The Australian Greens have abandoned efforts to have a carbon price, and instead have favoured an interventionist approach to the energy sector, including mandating the exit of coal generation by 2030, and the banning of petrol cars by the same date.
The policy shift was unveiled by leader Richard di Natale, as the party sought to reposition itself in the wake of disappointing election campaigns, and amid a renewed push by the Far Right to do the exact opposite, and extend the life of coal by at least another half century.
“It’s time for government to step in,” di Natale told the National Press Club in Canberra.
“Government intervention now looks like the only pathway by which we will transition fast enough away from a centralised, polluting energy system to one designed around distributed renewable energy and storage.”
And yet, at the same time, the mining lobby and its new voice in the Coalition, the so-called Monash Forum, is pushing to protect centralised, polluting energy system through its own form of government intervention – a taxpayer-funded coal plant – to keep the industry going another 50 years.
The Coalition sought to paint Turnbull as “staring down” the Monash Forum’s push for new coal generation, and that was good enough for most mainstream media.
But at the same time as the Monash Forum were gathering signatures, the Turnbull camp was making frantic efforts to force AGL to extend the life of Liddell – the oldest and most clapped out power station in the country – or sell it to someone who would.
Energy minister Josh Frydenberg made calls to “connect”a group of manufacturing companies with the now Chinese owned retailer Alinta, with the view of making an offer to AGL. His spokesman said this call was made last week, and insisted it was “coincidental” with the Monash Forum unveiling.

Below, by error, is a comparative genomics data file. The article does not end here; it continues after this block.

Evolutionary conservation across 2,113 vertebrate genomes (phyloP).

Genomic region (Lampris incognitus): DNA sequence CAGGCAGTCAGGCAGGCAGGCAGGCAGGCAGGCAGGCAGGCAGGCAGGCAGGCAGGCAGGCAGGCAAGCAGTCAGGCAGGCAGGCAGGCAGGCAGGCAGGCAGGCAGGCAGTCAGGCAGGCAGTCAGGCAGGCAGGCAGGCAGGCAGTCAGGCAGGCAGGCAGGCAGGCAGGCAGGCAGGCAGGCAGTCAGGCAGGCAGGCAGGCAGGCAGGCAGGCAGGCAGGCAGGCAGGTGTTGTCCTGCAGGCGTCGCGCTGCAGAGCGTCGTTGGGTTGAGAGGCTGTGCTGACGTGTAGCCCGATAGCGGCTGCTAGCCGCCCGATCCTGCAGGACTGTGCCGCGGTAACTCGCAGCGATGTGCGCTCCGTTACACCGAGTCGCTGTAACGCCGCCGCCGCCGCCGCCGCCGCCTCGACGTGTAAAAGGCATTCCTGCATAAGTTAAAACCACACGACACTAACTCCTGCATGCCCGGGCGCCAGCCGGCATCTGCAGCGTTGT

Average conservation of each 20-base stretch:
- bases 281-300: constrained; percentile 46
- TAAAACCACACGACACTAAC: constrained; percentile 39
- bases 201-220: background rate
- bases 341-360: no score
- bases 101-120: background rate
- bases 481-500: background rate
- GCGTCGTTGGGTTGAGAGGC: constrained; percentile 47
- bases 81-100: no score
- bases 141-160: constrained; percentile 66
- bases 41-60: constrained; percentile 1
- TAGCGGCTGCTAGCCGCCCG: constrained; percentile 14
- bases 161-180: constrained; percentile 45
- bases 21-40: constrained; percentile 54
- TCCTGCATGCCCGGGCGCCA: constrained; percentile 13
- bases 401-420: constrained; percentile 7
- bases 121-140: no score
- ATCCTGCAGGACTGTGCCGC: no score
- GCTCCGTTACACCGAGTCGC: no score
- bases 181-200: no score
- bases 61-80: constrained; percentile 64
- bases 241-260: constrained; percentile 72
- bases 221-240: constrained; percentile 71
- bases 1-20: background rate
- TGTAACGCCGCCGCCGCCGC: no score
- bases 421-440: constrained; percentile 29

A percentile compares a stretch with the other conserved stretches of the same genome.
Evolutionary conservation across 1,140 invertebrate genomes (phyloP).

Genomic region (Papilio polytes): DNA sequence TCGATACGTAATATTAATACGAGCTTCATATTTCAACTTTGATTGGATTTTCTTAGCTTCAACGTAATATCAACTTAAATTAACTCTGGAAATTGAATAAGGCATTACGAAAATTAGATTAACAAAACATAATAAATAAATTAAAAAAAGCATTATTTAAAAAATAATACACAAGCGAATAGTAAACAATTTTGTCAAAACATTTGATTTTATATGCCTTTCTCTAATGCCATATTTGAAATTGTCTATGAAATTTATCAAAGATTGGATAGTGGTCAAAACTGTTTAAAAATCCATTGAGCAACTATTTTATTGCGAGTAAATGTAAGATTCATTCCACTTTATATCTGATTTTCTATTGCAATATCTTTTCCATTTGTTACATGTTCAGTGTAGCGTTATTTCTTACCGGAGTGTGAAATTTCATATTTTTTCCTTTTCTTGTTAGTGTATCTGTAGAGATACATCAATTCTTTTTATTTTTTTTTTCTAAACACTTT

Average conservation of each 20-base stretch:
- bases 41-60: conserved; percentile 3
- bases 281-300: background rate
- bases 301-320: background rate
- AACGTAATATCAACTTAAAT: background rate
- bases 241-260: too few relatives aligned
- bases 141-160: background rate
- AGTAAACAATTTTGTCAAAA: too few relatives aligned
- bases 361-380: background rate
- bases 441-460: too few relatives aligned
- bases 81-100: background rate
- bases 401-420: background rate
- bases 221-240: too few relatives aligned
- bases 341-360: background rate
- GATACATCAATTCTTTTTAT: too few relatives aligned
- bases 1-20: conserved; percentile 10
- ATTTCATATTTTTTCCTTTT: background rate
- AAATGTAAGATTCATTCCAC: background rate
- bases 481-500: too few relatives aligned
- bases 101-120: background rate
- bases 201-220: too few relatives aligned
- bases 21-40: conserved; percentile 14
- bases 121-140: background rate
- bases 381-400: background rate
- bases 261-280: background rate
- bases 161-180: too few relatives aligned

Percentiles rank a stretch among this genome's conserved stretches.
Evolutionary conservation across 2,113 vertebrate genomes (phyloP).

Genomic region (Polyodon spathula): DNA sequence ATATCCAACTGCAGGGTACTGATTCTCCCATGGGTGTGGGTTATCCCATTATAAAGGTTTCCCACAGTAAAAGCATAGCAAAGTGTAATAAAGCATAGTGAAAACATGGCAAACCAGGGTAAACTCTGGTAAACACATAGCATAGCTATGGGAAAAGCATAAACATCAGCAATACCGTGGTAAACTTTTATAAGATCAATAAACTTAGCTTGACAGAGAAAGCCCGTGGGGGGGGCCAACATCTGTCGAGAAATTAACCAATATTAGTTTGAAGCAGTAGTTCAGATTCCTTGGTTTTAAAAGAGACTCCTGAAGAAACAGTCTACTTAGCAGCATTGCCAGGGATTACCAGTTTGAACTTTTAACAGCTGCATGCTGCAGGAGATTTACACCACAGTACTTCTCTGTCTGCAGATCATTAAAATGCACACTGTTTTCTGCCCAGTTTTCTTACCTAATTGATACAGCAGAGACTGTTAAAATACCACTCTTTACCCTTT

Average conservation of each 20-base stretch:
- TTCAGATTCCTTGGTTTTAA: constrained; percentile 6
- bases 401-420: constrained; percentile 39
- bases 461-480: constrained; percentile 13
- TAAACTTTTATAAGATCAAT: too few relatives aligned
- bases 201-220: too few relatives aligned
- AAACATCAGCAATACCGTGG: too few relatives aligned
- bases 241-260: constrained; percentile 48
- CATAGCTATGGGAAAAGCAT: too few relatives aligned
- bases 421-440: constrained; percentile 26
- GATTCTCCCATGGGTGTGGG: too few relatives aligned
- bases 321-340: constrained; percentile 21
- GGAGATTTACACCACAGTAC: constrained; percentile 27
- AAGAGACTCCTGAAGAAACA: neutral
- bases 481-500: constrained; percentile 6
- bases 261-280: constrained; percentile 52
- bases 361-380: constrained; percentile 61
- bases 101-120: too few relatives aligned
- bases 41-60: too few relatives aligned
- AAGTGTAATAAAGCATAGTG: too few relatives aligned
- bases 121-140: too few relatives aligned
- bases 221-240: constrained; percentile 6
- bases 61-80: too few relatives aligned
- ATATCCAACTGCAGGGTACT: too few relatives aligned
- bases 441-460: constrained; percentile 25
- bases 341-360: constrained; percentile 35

On Tuesday, the day the Monash Forum demands became public, Turnbull rang up the AGL chairman yet again, urging the company to consider a sale of Liddell.
It is clear, however, that any such deal would have to involve government support of the type the hard right wants for new coal-fired generators, despite the denials by both Alinta and the government.
Alinta says, however, it only became interested in Liddell after the calls from Frydenberg and Turnbull before Easter.
It is also clear that the Coalition continues to ignore the advice of experts, in this the Australian Energy Market Operator. Turnbull said that without Liddell, the lights would not stay on in NSW.
“We know there is going to be a shortage in dispatchible power, electricity, in New South Wales,” Turnbull said.
Alinta was happy to further the myth. “We are pragmatic,” CEO Jeff Dimery told the ABC. “We understand that it’s nonsense and folly to believe that you can turn off coal-fired power stations today. You do that, and the lights go out on the east coast of Australia.”
This is a gross misrepresentation of the situation and goes against the very findings of the AEMO report that the government commissioned.